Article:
Since I started this project in January 2007 improving the opportunities for the local population has always played heavily on any decisions I have taken in setting up and running Morocco Carp as a sustainable ecotourism and carp fishing venture.
Offering the local fishermen an alternative to commercial fishing as a means to make a living would seem to be the sensible solution. If Carp fishing is going to take hold and prosper here on Bin el Ouidane the local fishermen need to see that they can make as much or more from the Carp alive as by killing them and selling them in the local market. Carp has the lowest market price of all the freshwater fish that are sold, its not good eating as anyone whos tasted it will admitt (apart from the Poles and the Hungarians who have the barmy idea that Carp tastes good)
Some time back I made it as widly known as possible among the local fishermen on the lake that I would pay market price plus a bonus for any 20kg + Carp brought to me alive and well. I hoped they didnt catch too many big ones but it seemed like a financial risk worth taking if Morocco Carp was going to practice what it preaches - sustainable use of local resources. That statement really means returning all carp alive, but lets walk before we run and start with the big ones and work from there.
I dream that in the not to distant future, working with the local fishermen and the relevant regional and national agencies we can create a new qualification, a new profession for the local fishermen as a Profesional Fishing Guide. The parabael "give a man a fish and feed him for a day, teach a man to fish and feed him for life" - seems highly appropriate, but the local fishermen only need retraining in the skills of sports fishing, then they may feed themselves for life.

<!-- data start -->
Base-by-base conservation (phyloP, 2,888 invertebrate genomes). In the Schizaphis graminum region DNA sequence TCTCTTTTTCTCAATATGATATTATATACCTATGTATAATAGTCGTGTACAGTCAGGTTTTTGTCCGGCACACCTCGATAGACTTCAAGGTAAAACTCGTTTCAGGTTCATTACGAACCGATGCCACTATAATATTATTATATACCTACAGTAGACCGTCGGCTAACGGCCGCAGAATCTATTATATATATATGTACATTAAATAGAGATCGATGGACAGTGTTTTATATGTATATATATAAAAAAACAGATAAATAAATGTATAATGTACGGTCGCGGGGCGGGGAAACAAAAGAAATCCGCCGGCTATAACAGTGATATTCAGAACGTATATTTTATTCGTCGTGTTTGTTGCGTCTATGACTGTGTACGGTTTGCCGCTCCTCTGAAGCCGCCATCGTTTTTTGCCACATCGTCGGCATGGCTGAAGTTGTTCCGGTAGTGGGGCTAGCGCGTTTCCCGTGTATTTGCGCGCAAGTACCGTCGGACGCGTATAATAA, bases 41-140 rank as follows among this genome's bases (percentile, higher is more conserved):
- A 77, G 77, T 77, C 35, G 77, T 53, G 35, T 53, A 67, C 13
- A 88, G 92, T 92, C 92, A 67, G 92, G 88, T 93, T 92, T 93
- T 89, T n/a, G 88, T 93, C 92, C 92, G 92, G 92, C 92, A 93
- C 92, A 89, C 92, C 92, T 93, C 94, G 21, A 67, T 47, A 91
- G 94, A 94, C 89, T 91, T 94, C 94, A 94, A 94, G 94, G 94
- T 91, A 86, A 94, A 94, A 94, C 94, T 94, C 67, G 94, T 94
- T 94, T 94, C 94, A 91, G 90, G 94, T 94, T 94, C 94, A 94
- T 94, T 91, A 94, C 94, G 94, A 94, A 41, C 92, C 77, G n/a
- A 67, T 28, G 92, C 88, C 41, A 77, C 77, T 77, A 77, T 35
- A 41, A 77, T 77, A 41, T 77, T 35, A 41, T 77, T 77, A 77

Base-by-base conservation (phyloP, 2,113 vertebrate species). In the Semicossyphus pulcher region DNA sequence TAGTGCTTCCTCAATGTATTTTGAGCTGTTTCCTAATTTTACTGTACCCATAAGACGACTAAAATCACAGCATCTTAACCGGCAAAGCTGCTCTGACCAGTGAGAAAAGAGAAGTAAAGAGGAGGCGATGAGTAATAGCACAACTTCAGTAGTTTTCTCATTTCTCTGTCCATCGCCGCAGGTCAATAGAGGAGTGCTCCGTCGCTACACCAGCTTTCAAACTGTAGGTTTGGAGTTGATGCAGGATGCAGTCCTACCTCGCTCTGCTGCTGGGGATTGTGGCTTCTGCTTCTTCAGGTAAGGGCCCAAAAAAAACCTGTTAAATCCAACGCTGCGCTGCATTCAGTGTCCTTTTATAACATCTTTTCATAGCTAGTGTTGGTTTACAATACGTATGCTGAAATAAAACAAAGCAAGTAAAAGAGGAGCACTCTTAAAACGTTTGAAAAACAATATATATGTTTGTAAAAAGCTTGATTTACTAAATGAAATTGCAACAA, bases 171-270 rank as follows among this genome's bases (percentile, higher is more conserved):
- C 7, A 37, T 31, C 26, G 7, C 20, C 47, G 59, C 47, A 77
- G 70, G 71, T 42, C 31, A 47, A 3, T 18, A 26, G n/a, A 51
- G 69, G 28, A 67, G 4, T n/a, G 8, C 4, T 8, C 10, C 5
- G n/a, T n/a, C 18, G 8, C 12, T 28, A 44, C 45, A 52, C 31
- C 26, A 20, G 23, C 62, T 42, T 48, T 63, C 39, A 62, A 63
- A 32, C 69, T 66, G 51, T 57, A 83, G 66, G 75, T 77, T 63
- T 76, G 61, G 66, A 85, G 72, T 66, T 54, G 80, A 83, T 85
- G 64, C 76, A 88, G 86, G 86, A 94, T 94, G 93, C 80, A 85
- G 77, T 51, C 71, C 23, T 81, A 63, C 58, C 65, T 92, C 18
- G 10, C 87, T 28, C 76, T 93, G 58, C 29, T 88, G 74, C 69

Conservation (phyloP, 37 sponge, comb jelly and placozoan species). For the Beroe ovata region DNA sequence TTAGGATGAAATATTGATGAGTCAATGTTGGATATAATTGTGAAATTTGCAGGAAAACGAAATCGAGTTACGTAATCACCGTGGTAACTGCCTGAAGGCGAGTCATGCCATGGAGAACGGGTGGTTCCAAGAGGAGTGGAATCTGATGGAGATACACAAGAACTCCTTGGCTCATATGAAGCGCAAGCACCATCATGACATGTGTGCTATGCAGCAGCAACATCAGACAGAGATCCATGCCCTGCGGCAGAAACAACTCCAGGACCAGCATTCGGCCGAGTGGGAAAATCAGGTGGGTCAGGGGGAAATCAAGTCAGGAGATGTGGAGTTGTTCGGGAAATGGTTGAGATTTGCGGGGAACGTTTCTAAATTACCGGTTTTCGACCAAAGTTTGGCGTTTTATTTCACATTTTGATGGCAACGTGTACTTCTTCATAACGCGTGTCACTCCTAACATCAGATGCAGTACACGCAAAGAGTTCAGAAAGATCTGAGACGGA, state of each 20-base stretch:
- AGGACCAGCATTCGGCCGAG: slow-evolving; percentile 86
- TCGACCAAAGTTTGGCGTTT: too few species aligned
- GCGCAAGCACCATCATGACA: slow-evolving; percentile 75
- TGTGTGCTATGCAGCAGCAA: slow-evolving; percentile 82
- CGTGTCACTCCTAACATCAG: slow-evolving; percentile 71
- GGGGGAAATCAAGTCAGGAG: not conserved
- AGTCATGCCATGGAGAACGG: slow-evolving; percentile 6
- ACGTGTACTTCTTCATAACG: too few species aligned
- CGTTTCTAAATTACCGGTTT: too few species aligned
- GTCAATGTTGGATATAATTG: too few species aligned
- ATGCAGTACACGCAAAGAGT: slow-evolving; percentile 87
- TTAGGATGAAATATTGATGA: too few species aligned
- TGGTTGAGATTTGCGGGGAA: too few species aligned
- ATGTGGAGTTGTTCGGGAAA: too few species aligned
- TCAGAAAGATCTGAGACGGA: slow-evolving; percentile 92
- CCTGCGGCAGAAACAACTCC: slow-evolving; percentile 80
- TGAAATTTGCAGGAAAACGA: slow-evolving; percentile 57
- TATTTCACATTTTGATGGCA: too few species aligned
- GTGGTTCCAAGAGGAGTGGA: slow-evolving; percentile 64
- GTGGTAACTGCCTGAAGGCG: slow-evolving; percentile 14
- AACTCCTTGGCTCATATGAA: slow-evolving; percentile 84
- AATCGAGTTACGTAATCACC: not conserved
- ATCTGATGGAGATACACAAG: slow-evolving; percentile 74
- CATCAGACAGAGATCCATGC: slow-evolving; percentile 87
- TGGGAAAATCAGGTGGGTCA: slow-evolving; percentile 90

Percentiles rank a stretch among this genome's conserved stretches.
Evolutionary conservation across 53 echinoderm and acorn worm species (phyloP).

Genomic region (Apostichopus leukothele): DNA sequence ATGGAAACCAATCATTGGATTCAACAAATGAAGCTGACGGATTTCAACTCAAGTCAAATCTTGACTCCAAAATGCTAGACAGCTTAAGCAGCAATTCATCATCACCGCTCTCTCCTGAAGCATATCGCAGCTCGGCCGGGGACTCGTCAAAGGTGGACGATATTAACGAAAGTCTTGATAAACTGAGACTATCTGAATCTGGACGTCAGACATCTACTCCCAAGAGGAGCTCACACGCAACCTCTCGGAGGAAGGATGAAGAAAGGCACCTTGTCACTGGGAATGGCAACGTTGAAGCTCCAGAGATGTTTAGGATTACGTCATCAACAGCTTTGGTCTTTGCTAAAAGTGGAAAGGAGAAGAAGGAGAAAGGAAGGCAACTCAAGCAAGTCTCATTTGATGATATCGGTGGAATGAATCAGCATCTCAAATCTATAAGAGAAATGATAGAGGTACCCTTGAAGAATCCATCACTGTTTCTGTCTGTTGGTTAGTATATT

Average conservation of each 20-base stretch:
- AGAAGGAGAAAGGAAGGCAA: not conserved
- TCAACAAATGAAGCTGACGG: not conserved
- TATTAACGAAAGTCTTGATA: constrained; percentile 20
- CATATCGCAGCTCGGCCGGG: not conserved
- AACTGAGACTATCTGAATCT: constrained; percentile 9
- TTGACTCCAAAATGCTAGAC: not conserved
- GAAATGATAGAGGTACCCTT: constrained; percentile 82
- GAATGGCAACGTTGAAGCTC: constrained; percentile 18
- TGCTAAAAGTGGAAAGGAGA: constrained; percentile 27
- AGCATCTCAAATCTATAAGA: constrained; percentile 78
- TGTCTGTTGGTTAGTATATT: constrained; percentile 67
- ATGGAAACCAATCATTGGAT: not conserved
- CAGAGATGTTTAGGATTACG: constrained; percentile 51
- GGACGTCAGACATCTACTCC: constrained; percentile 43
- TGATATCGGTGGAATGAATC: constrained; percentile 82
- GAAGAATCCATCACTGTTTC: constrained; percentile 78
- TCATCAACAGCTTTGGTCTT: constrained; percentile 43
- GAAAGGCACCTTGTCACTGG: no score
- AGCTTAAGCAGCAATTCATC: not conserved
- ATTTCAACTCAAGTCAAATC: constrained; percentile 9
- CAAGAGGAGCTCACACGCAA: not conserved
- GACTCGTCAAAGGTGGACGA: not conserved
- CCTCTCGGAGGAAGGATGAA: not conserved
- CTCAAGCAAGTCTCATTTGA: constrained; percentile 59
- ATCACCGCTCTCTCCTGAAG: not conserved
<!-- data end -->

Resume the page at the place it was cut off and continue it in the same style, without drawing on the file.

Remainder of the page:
This morning just after first light Mr Elastrari, a local net and long line fishermen knocked on my door and told me he had a carp for me. The fish weighed 21 kg or 46 lbs and he had caught it the previous morning in his net along with another of around 9kg. The fish had been secured by a length of cord through the gill plate and out the mouth. Mr Elastrari had rowed the 4km across the lake with both carp swimming behind the boat.
The fish seemed in reasonable condition, a few scales missing, split tail and dorsal fins and some nasty net burns across the nose and face, but not in bad overall shape. Fingers crossed the stress hasn't been too much and it will survive and prosper to grace our banks and make someones holiday some other day.
Thank you Mr Elastrari and all the other local fishermen that have helped me and shared their stories.
Hopefully the first of many big Carp that we can save and return to Bin el Ouidane.